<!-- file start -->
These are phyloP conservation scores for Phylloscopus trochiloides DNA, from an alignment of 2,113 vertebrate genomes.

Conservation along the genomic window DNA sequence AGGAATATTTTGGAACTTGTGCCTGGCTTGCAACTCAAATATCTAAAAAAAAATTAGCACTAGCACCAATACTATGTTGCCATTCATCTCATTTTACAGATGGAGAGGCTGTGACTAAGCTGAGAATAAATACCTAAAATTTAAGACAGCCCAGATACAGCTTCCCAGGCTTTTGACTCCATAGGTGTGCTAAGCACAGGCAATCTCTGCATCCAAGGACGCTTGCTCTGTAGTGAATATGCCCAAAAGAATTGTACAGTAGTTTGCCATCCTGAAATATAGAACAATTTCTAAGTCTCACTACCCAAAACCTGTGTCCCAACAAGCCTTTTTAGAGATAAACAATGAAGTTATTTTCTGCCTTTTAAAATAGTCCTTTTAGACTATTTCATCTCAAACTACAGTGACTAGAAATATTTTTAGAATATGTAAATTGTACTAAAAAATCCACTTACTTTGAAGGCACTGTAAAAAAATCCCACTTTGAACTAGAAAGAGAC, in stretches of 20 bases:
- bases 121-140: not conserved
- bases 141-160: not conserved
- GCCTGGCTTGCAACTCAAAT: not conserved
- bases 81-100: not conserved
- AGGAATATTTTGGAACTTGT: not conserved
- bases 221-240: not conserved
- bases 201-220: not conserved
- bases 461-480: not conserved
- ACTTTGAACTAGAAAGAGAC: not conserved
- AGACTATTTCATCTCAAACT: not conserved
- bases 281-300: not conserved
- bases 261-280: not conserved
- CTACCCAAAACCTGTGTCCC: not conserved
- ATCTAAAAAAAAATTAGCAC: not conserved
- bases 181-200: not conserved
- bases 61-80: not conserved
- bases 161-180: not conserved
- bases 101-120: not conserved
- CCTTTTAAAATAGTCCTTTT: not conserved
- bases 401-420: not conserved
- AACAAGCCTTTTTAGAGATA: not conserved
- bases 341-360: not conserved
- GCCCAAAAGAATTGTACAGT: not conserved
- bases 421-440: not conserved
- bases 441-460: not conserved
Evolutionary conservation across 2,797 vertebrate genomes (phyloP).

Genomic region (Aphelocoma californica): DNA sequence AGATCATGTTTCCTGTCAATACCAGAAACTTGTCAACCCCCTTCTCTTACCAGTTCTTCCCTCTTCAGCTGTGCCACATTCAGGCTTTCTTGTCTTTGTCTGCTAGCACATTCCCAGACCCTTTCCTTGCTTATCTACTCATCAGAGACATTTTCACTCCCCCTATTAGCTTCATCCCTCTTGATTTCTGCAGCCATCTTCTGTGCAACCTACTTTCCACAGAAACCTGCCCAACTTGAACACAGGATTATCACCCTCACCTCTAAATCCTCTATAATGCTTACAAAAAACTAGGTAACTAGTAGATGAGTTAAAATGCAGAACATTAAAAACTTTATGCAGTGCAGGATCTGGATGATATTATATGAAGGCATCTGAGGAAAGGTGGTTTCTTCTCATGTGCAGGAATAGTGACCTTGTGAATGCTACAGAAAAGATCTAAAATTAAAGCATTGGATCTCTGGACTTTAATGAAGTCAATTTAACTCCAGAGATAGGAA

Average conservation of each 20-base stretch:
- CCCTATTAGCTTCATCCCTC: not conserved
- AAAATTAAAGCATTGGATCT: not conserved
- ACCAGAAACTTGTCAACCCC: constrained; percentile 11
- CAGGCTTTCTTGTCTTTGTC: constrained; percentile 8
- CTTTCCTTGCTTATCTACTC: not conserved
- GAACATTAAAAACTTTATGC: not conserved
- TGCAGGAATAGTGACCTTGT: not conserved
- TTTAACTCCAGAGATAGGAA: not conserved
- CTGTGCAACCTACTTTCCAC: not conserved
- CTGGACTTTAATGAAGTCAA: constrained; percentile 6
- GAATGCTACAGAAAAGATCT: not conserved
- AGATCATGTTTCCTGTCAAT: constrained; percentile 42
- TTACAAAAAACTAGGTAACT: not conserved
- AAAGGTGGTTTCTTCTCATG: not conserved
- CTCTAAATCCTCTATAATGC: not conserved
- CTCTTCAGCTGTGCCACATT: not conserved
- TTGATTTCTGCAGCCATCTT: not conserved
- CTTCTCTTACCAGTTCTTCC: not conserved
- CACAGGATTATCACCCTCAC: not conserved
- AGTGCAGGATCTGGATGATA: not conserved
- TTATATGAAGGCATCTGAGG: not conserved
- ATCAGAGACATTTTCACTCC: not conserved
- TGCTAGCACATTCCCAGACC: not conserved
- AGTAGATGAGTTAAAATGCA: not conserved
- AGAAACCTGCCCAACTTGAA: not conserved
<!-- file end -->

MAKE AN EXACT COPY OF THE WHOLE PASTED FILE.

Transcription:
These are phyloP conservation scores for Phylloscopus trochiloides DNA, from an alignment of 2,113 vertebrate genomes.

Conservation along the genomic window DNA sequence AGGAATATTTTGGAACTTGTGCCTGGCTTGCAACTCAAATATCTAAAAAAAAATTAGCACTAGCACCAATACTATGTTGCCATTCATCTCATTTTACAGATGGAGAGGCTGTGACTAAGCTGAGAATAAATACCTAAAATTTAAGACAGCCCAGATACAGCTTCCCAGGCTTTTGACTCCATAGGTGTGCTAAGCACAGGCAATCTCTGCATCCAAGGACGCTTGCTCTGTAGTGAATATGCCCAAAAGAATTGTACAGTAGTTTGCCATCCTGAAATATAGAACAATTTCTAAGTCTCACTACCCAAAACCTGTGTCCCAACAAGCCTTTTTAGAGATAAACAATGAAGTTATTTTCTGCCTTTTAAAATAGTCCTTTTAGACTATTTCATCTCAAACTACAGTGACTAGAAATATTTTTAGAATATGTAAATTGTACTAAAAAATCCACTTACTTTGAAGGCACTGTAAAAAAATCCCACTTTGAACTAGAAAGAGAC, in stretches of 20 bases:
- bases 121-140: not conserved
- bases 141-160: not conserved
- GCCTGGCTTGCAACTCAAAT: not conserved
- bases 81-100: not conserved
- AGGAATATTTTGGAACTTGT: not conserved
- bases 221-240: not conserved
- bases 201-220: not conserved
- bases 461-480: not conserved
- ACTTTGAACTAGAAAGAGAC: not conserved
- AGACTATTTCATCTCAAACT: not conserved
- bases 281-300: not conserved
- bases 261-280: not conserved
- CTACCCAAAACCTGTGTCCC: not conserved
- ATCTAAAAAAAAATTAGCAC: not conserved
- bases 181-200: not conserved
- bases 61-80: not conserved
- bases 161-180: not conserved
- bases 101-120: not conserved
- CCTTTTAAAATAGTCCTTTT: not conserved
- bases 401-420: not conserved
- AACAAGCCTTTTTAGAGATA: not conserved
- bases 341-360: not conserved
- GCCCAAAAGAATTGTACAGT: not conserved
- bases 421-440: not conserved
- bases 441-460: not conserved
Evolutionary conservation across 2,797 vertebrate genomes (phyloP).

Genomic region (Aphelocoma californica): DNA sequence AGATCATGTTTCCTGTCAATACCAGAAACTTGTCAACCCCCTTCTCTTACCAGTTCTTCCCTCTTCAGCTGTGCCACATTCAGGCTTTCTTGTCTTTGTCTGCTAGCACATTCCCAGACCCTTTCCTTGCTTATCTACTCATCAGAGACATTTTCACTCCCCCTATTAGCTTCATCCCTCTTGATTTCTGCAGCCATCTTCTGTGCAACCTACTTTCCACAGAAACCTGCCCAACTTGAACACAGGATTATCACCCTCACCTCTAAATCCTCTATAATGCTTACAAAAAACTAGGTAACTAGTAGATGAGTTAAAATGCAGAACATTAAAAACTTTATGCAGTGCAGGATCTGGATGATATTATATGAAGGCATCTGAGGAAAGGTGGTTTCTTCTCATGTGCAGGAATAGTGACCTTGTGAATGCTACAGAAAAGATCTAAAATTAAAGCATTGGATCTCTGGACTTTAATGAAGTCAATTTAACTCCAGAGATAGGAA

Average conservation of each 20-base stretch:
- CCCTATTAGCTTCATCCCTC: not conserved
- AAAATTAAAGCATTGGATCT: not conserved
- ACCAGAAACTTGTCAACCCC: constrained; percentile 11
- CAGGCTTTCTTGTCTTTGTC: constrained; percentile 8
- CTTTCCTTGCTTATCTACTC: not conserved
- GAACATTAAAAACTTTATGC: not conserved
- TGCAGGAATAGTGACCTTGT: not conserved
- TTTAACTCCAGAGATAGGAA: not conserved
- CTGTGCAACCTACTTTCCAC: not conserved
- CTGGACTTTAATGAAGTCAA: constrained; percentile 6
- GAATGCTACAGAAAAGATCT: not conserved
- AGATCATGTTTCCTGTCAAT: constrained; percentile 42
- TTACAAAAAACTAGGTAACT: not conserved
- AAAGGTGGTTTCTTCTCATG: not conserved
- CTCTAAATCCTCTATAATGC: not conserved
- CTCTTCAGCTGTGCCACATT: not conserved
- TTGATTTCTGCAGCCATCTT: not conserved
- CTTCTCTTACCAGTTCTTCC: not conserved
- CACAGGATTATCACCCTCAC: not conserved
- AGTGCAGGATCTGGATGATA: not conserved
- TTATATGAAGGCATCTGAGG: not conserved
- ATCAGAGACATTTTCACTCC: not conserved
- TGCTAGCACATTCCCAGACC: not conserved
- AGTAGATGAGTTAAAATGCA: not conserved
- AGAAACCTGCCCAACTTGAA: not conserved